We often see consumption affecting several members of the same family through several generations. The same is true of insanity. Gout is many times transmitted from father to son, but seldom to a third generation. Epilepsy, also, does not often extend to grandchildren, nor does cancer. Each of these diseases may come without inheritance. Then, we can sometimes, though not always, find at least a partial explanation of their origin otherwise.

Not all (if there be several) children in a family are likely to have the inheritable disease. Perhaps all may escape it; now and then it comes again in their children, having skipped a whole generation.

Children are not born with transmitted diseases; except syphilis, among those of real constitutional inheritance, and a few of the contagious affections. They are commonly affected with them about the time of life when their parents were so. Thus scrofulous disorders of the eyes, ears, skin, glands, and bones, are apt to show themselves in childhood; consumption of the lungs, in youth or early maturity; gout near middle age; apoplexy, and disease of the heart, from fifty to seventy years; early deafness, or blindness, at various periods in different families.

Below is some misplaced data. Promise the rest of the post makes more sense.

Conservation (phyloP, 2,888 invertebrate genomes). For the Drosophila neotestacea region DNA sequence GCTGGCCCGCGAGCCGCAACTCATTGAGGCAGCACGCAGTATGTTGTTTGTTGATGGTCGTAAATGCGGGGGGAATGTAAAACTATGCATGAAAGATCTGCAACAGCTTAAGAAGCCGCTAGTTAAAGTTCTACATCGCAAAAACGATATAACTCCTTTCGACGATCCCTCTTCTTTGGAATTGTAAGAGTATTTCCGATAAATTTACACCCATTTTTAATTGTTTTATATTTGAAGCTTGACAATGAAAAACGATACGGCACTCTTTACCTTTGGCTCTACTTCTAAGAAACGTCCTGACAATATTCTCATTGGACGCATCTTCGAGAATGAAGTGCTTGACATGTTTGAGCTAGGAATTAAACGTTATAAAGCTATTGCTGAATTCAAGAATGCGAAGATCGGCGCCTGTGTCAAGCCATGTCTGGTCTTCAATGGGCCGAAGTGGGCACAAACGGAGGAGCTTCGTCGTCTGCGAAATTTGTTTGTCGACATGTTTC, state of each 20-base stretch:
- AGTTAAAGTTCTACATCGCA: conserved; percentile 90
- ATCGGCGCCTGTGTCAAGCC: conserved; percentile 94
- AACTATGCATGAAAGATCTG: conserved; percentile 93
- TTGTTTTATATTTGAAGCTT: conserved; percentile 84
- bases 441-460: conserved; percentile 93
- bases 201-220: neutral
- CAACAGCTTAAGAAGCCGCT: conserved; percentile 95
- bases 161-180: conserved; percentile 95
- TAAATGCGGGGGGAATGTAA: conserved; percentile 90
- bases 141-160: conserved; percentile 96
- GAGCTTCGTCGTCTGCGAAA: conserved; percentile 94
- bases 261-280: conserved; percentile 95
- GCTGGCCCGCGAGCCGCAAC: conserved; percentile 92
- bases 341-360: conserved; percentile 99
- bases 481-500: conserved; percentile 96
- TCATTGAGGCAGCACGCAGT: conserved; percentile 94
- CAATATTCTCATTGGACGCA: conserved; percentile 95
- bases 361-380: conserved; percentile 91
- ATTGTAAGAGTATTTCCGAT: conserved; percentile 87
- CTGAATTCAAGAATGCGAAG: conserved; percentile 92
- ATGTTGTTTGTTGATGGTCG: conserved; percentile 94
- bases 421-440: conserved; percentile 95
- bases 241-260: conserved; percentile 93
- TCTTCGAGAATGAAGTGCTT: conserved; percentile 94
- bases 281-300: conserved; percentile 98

Sometimes the inherited taint is modified in transmission. Thus the children of a gouty person may have, not regular gout, but neuralgia; and the offspring of one who is insane may have inflammation of the brain, or convulsions, etc. Children of intemperate parents are very likely to have some impairment of their nervous system, and often die in infancy.

Besides these special transmissions of tendencies to disease, there is a gradually degenerating influence in families, and even whole populations, from unhealthy living. It is most observed in large cities.